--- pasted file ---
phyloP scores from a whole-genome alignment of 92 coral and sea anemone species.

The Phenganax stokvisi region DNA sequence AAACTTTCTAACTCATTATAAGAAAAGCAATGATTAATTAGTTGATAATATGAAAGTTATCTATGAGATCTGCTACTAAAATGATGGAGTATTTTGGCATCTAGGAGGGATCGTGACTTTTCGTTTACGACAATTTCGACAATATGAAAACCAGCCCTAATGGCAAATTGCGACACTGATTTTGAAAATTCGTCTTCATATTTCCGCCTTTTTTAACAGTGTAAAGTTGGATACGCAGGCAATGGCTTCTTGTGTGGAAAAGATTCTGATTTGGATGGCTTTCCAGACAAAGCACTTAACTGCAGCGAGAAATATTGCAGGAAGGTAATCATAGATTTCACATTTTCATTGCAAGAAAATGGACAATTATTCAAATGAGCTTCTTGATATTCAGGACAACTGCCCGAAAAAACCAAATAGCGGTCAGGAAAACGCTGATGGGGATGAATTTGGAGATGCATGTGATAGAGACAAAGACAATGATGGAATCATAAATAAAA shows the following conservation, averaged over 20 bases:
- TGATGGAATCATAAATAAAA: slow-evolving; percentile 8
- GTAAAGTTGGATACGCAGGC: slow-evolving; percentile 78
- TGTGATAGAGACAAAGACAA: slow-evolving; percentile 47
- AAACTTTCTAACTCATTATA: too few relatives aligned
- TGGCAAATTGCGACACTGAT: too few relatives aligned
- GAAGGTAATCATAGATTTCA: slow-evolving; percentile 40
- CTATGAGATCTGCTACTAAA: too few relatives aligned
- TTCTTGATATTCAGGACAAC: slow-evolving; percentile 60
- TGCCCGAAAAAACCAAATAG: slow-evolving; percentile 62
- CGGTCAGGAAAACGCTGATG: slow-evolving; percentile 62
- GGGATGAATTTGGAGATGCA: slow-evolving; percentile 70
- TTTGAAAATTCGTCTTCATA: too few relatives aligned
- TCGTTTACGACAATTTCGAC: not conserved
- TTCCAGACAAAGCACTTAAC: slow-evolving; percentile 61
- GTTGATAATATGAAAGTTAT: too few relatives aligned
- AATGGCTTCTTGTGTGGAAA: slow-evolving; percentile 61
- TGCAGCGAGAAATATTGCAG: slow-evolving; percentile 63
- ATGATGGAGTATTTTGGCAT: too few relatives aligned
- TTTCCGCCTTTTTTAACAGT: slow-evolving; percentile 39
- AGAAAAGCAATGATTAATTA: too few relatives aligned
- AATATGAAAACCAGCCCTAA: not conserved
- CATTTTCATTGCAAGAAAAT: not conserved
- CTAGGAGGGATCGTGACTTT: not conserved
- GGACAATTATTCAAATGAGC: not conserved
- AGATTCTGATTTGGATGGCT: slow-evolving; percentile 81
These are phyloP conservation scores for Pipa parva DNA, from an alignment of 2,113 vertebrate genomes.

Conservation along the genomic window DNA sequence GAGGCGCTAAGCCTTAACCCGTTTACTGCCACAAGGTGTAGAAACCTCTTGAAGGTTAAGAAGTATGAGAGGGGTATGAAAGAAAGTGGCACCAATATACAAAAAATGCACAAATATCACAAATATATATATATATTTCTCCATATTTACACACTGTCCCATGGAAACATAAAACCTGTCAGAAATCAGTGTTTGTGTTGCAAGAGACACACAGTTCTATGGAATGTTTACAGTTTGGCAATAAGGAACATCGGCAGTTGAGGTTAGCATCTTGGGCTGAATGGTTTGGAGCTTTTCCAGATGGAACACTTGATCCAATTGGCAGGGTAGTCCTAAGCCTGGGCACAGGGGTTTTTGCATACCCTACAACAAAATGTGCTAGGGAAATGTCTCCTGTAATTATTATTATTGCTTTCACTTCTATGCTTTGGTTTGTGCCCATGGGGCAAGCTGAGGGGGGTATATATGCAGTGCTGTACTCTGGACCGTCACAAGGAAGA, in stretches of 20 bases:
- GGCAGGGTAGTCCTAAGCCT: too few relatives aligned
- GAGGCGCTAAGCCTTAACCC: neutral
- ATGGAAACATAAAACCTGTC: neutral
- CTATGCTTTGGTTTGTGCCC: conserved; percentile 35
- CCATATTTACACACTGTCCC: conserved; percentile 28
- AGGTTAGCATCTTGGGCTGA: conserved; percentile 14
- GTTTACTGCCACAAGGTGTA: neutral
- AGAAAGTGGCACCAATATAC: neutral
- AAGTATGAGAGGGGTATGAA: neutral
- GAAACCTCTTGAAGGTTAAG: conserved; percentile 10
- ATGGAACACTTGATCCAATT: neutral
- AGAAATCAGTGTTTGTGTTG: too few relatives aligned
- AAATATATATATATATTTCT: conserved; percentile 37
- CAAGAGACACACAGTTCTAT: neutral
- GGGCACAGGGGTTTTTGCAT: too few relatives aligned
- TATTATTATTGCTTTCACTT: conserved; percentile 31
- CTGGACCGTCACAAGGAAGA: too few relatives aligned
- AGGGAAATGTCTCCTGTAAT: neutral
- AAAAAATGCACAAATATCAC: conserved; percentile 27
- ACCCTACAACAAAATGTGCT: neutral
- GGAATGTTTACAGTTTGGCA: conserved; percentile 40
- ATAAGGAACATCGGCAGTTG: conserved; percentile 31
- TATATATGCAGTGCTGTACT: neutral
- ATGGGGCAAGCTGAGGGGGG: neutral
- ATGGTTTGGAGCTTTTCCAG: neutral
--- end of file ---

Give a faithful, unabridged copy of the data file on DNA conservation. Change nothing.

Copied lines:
phyloP scores from a whole-genome alignment of 92 coral and sea anemone species.

The Phenganax stokvisi region DNA sequence AAACTTTCTAACTCATTATAAGAAAAGCAATGATTAATTAGTTGATAATATGAAAGTTATCTATGAGATCTGCTACTAAAATGATGGAGTATTTTGGCATCTAGGAGGGATCGTGACTTTTCGTTTACGACAATTTCGACAATATGAAAACCAGCCCTAATGGCAAATTGCGACACTGATTTTGAAAATTCGTCTTCATATTTCCGCCTTTTTTAACAGTGTAAAGTTGGATACGCAGGCAATGGCTTCTTGTGTGGAAAAGATTCTGATTTGGATGGCTTTCCAGACAAAGCACTTAACTGCAGCGAGAAATATTGCAGGAAGGTAATCATAGATTTCACATTTTCATTGCAAGAAAATGGACAATTATTCAAATGAGCTTCTTGATATTCAGGACAACTGCCCGAAAAAACCAAATAGCGGTCAGGAAAACGCTGATGGGGATGAATTTGGAGATGCATGTGATAGAGACAAAGACAATGATGGAATCATAAATAAAA shows the following conservation, averaged over 20 bases:
- TGATGGAATCATAAATAAAA: slow-evolving; percentile 8
- GTAAAGTTGGATACGCAGGC: slow-evolving; percentile 78
- TGTGATAGAGACAAAGACAA: slow-evolving; percentile 47
- AAACTTTCTAACTCATTATA: too few relatives aligned
- TGGCAAATTGCGACACTGAT: too few relatives aligned
- GAAGGTAATCATAGATTTCA: slow-evolving; percentile 40
- CTATGAGATCTGCTACTAAA: too few relatives aligned
- TTCTTGATATTCAGGACAAC: slow-evolving; percentile 60
- TGCCCGAAAAAACCAAATAG: slow-evolving; percentile 62
- CGGTCAGGAAAACGCTGATG: slow-evolving; percentile 62
- GGGATGAATTTGGAGATGCA: slow-evolving; percentile 70
- TTTGAAAATTCGTCTTCATA: too few relatives aligned
- TCGTTTACGACAATTTCGAC: not conserved
- TTCCAGACAAAGCACTTAAC: slow-evolving; percentile 61
- GTTGATAATATGAAAGTTAT: too few relatives aligned
- AATGGCTTCTTGTGTGGAAA: slow-evolving; percentile 61
- TGCAGCGAGAAATATTGCAG: slow-evolving; percentile 63
- ATGATGGAGTATTTTGGCAT: too few relatives aligned
- TTTCCGCCTTTTTTAACAGT: slow-evolving; percentile 39
- AGAAAAGCAATGATTAATTA: too few relatives aligned
- AATATGAAAACCAGCCCTAA: not conserved
- CATTTTCATTGCAAGAAAAT: not conserved
- CTAGGAGGGATCGTGACTTT: not conserved
- GGACAATTATTCAAATGAGC: not conserved
- AGATTCTGATTTGGATGGCT: slow-evolving; percentile 81
These are phyloP conservation scores for Pipa parva DNA, from an alignment of 2,113 vertebrate genomes.

Conservation along the genomic window DNA sequence GAGGCGCTAAGCCTTAACCCGTTTACTGCCACAAGGTGTAGAAACCTCTTGAAGGTTAAGAAGTATGAGAGGGGTATGAAAGAAAGTGGCACCAATATACAAAAAATGCACAAATATCACAAATATATATATATATTTCTCCATATTTACACACTGTCCCATGGAAACATAAAACCTGTCAGAAATCAGTGTTTGTGTTGCAAGAGACACACAGTTCTATGGAATGTTTACAGTTTGGCAATAAGGAACATCGGCAGTTGAGGTTAGCATCTTGGGCTGAATGGTTTGGAGCTTTTCCAGATGGAACACTTGATCCAATTGGCAGGGTAGTCCTAAGCCTGGGCACAGGGGTTTTTGCATACCCTACAACAAAATGTGCTAGGGAAATGTCTCCTGTAATTATTATTATTGCTTTCACTTCTATGCTTTGGTTTGTGCCCATGGGGCAAGCTGAGGGGGGTATATATGCAGTGCTGTACTCTGGACCGTCACAAGGAAGA, in stretches of 20 bases:
- GGCAGGGTAGTCCTAAGCCT: too few relatives aligned
- GAGGCGCTAAGCCTTAACCC: neutral
- ATGGAAACATAAAACCTGTC: neutral
- CTATGCTTTGGTTTGTGCCC: conserved; percentile 35
- CCATATTTACACACTGTCCC: conserved; percentile 28
- AGGTTAGCATCTTGGGCTGA: conserved; percentile 14
- GTTTACTGCCACAAGGTGTA: neutral
- AGAAAGTGGCACCAATATAC: neutral
- AAGTATGAGAGGGGTATGAA: neutral
- GAAACCTCTTGAAGGTTAAG: conserved; percentile 10
- ATGGAACACTTGATCCAATT: neutral
- AGAAATCAGTGTTTGTGTTG: too few relatives aligned
- AAATATATATATATATTTCT: conserved; percentile 37
- CAAGAGACACACAGTTCTAT: neutral
- GGGCACAGGGGTTTTTGCAT: too few relatives aligned
- TATTATTATTGCTTTCACTT: conserved; percentile 31
- CTGGACCGTCACAAGGAAGA: too few relatives aligned
- AGGGAAATGTCTCCTGTAAT: neutral
- AAAAAATGCACAAATATCAC: conserved; percentile 27
- ACCCTACAACAAAATGTGCT: neutral
- GGAATGTTTACAGTTTGGCA: conserved; percentile 40
- ATAAGGAACATCGGCAGTTG: conserved; percentile 31
- TATATATGCAGTGCTGTACT: neutral
- ATGGGGCAAGCTGAGGGGGG: neutral
- ATGGTTTGGAGCTTTTCCAG: neutral